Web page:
Set the pomodoro timer (traditionally to 25 minutes).
Work on the task with complete focus until the timer rings.
When the timer finishes, take a short break (5 minutes), then repeat
After four pomodoros, take a longer break (15–30 minutes).
In reality, I can get a lot of work done with this method. The time is fairly short so it allows full focus without getting bored. Then, during the breaks I tend to get up, walk around, go to the toilet, fill up my water bottle and stretch my upper back and hips. By that time I'm ready to go again.
Habit based movement.
Another thing you can do is use events in the workplace as triggers to move. Some examples of this include:
During toilet breaks take a longer route to get there.
Go for a walk after eating something. Sue brings over a bite of homemade carrot cake? Eat it and get some fresh air.
Someone calls you? Take the call outside and walk.
You just finalised a big chunk of work. Get up and stretch your arms and back as a reward.
Need some water? Get up and stretch your legs and back, then go and fill up your bottle.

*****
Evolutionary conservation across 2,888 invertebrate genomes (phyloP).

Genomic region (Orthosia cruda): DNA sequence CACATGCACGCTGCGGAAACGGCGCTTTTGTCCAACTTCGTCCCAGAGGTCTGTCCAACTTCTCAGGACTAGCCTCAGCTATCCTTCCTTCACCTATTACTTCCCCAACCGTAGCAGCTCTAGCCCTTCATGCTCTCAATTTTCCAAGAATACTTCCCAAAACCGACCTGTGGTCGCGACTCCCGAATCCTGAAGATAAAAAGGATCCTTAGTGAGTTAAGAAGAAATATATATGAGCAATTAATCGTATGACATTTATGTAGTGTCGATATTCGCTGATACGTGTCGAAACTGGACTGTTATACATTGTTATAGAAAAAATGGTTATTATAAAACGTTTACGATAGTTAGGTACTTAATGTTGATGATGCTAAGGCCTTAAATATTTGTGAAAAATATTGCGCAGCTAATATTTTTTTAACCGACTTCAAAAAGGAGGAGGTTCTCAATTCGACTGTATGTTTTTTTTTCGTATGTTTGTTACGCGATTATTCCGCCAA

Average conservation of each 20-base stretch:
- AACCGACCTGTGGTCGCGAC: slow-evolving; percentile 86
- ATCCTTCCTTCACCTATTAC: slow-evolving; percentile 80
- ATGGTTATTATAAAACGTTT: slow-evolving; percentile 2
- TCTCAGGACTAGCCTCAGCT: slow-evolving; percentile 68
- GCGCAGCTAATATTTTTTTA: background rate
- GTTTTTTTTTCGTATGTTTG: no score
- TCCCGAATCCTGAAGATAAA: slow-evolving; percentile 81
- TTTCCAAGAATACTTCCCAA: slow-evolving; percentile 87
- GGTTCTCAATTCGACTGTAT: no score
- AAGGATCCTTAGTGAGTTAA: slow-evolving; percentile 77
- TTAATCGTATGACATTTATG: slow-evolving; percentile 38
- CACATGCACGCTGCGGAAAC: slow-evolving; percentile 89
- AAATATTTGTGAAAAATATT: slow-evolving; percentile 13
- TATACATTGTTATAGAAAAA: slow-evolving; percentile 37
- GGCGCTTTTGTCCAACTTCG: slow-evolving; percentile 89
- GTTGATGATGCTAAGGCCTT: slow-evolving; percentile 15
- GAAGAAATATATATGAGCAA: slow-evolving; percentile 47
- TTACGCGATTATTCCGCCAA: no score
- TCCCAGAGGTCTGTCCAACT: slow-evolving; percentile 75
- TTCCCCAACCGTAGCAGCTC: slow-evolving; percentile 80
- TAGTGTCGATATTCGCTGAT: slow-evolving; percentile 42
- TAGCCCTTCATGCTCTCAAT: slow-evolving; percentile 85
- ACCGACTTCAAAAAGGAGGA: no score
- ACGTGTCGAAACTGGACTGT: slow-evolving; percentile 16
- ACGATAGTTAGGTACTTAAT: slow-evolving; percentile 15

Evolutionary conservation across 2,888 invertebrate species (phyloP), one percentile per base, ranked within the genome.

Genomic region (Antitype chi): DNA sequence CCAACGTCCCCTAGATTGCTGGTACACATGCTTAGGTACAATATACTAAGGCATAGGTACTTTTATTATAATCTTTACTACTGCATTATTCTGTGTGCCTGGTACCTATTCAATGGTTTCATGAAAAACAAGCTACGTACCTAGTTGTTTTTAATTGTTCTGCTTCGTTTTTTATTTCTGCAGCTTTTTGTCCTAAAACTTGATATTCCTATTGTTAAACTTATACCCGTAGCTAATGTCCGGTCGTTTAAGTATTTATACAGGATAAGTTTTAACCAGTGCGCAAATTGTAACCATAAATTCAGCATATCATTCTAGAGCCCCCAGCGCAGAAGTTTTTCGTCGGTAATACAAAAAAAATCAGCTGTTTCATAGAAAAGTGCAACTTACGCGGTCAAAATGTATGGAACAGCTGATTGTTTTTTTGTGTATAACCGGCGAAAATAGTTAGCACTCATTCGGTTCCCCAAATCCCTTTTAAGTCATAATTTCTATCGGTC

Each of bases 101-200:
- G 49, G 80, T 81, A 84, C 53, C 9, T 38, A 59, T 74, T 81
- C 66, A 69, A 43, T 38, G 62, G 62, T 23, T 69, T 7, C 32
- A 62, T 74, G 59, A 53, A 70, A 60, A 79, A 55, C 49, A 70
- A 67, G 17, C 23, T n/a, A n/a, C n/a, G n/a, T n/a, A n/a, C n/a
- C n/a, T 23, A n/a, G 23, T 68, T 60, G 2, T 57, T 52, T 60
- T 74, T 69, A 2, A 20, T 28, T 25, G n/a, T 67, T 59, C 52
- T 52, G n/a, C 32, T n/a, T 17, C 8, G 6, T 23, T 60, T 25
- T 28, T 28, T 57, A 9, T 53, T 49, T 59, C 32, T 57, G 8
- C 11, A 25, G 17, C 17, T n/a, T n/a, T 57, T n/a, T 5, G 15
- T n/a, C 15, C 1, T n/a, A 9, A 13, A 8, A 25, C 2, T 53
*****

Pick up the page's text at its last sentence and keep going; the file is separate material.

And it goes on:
This type of movement can refresh you physically and mentally, giving you the energy to nail another stint of work.
Tricks of the trade.
I tend to drink a lot of water every day. Non-intentionally, it forces me to get up out of my chair and go to the toilet. By increasing your water intake you may need to go to the toilet a few more times a day too... meaning movement!. Plus, you're drinking more water which is one of the healthiest things you can do. Nailing two birds with one stone.
Move around when on phone calls. Simple. Unless you need to be at your desk for it, stand up on a call. If you want, walk outside. Walk around the block. Even just stand outside and get some sunlight.
Every bit counts.